Not on display
As Turner’s inscription indicates, the subject of these two sketches is Tournus, a town on the Saône river in the Burgundy region of France. The artist had first visited the town in 1802 during his first trip to France and the Swiss Alps and several relevant sketches can be found within the France, Savoy, Piedmont sketchbook (see Tate D04411, D04418–D04419; Turner Bequest LXXIII 19, 26–27). Indeed, one study of the town from the north had provided the compositional basis for the later oil painting, The Festival upon the Opening of the Vintage of Macon, exhibited 1803 (Sheffield Galleries and Museum Trust), although Turner seems to have been confused over the actual location.1 He passed through Tournus again in 1819 en route between Auxerre and Lyon, probably travelling by boat from Chalon-sur-Saône, and this time he made a series of sketches recording the river topography and the bridge, see folios 21–24 (D14022–D14026).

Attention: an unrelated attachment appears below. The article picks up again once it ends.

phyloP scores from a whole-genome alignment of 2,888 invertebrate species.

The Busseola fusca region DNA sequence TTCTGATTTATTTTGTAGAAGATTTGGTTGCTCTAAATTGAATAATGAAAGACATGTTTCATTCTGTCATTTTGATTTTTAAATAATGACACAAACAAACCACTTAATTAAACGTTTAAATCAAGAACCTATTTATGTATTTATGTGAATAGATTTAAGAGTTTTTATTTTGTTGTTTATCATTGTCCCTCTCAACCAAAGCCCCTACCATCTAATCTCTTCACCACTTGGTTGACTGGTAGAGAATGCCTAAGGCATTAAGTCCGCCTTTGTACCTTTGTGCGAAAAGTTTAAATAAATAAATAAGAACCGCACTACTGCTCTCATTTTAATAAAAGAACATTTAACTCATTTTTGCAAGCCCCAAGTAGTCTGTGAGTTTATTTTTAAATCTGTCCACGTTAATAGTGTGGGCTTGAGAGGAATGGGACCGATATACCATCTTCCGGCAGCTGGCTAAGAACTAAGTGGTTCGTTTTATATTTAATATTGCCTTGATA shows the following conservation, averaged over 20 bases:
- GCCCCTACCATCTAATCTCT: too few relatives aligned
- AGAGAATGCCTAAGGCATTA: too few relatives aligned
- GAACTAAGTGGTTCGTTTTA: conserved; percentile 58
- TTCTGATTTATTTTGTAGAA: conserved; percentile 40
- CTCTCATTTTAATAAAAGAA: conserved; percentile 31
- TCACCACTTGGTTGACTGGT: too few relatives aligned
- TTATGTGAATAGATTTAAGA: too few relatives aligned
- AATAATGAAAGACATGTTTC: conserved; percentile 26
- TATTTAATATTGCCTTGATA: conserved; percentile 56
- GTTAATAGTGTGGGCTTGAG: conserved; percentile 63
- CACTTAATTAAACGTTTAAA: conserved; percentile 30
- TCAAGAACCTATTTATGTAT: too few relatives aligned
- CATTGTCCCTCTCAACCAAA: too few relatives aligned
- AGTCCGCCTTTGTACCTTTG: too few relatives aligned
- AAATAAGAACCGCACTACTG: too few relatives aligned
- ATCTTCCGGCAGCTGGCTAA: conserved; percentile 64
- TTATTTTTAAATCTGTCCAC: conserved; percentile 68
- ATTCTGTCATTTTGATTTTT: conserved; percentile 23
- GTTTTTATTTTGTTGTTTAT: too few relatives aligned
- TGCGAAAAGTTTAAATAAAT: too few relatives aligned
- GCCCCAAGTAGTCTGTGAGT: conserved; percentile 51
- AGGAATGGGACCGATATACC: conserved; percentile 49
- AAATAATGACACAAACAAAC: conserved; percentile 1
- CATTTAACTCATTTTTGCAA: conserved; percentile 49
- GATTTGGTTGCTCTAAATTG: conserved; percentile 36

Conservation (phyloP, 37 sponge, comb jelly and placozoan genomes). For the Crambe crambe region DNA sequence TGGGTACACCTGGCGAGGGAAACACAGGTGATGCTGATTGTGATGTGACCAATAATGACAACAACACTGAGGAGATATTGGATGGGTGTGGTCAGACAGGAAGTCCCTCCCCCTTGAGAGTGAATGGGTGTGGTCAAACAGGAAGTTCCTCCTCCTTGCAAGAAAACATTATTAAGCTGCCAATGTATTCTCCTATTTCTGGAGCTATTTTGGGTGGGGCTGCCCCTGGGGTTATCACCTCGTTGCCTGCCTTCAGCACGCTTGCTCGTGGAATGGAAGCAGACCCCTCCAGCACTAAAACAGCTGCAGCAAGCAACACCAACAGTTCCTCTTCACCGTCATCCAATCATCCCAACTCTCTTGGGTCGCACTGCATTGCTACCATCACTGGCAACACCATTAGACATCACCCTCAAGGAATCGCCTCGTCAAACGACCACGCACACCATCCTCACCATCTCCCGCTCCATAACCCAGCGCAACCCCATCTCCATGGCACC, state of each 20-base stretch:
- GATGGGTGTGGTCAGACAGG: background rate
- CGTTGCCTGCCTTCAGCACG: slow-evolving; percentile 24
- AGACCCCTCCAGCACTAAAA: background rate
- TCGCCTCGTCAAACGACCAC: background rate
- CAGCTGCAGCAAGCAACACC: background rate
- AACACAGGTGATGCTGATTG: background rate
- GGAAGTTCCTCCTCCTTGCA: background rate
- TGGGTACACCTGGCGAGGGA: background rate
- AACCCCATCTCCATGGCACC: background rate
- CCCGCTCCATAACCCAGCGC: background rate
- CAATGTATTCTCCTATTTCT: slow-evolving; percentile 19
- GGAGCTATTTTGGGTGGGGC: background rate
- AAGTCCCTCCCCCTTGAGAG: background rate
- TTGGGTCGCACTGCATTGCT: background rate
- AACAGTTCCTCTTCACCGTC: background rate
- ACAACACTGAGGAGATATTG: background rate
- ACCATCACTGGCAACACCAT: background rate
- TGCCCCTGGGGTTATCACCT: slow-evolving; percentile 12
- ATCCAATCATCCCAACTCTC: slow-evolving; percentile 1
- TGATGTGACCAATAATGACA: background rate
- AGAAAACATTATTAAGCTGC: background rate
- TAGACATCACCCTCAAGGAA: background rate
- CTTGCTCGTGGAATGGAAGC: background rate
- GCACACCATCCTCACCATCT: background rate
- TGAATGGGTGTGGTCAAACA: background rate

This page contains two variant views of the town seen from the river. The upper vista depicts the approach from the north, whilst for the lower Turner must have looked behind him as the boat in which he was travelling sailed south in the direction of Mâcon. Aside from the bridge, the most recognisable landmark in both studies is the Benedictine Abbey of St Philibert with its two Romanesque towers (a third tower flanking the entrance to the building was never completed).
Martin Butlin and Evelyn Joll, The Paintings of J.M.W. Turner, revised ed., New Haven and London 1984, pp.36–7 no.47, pl.55 (colour).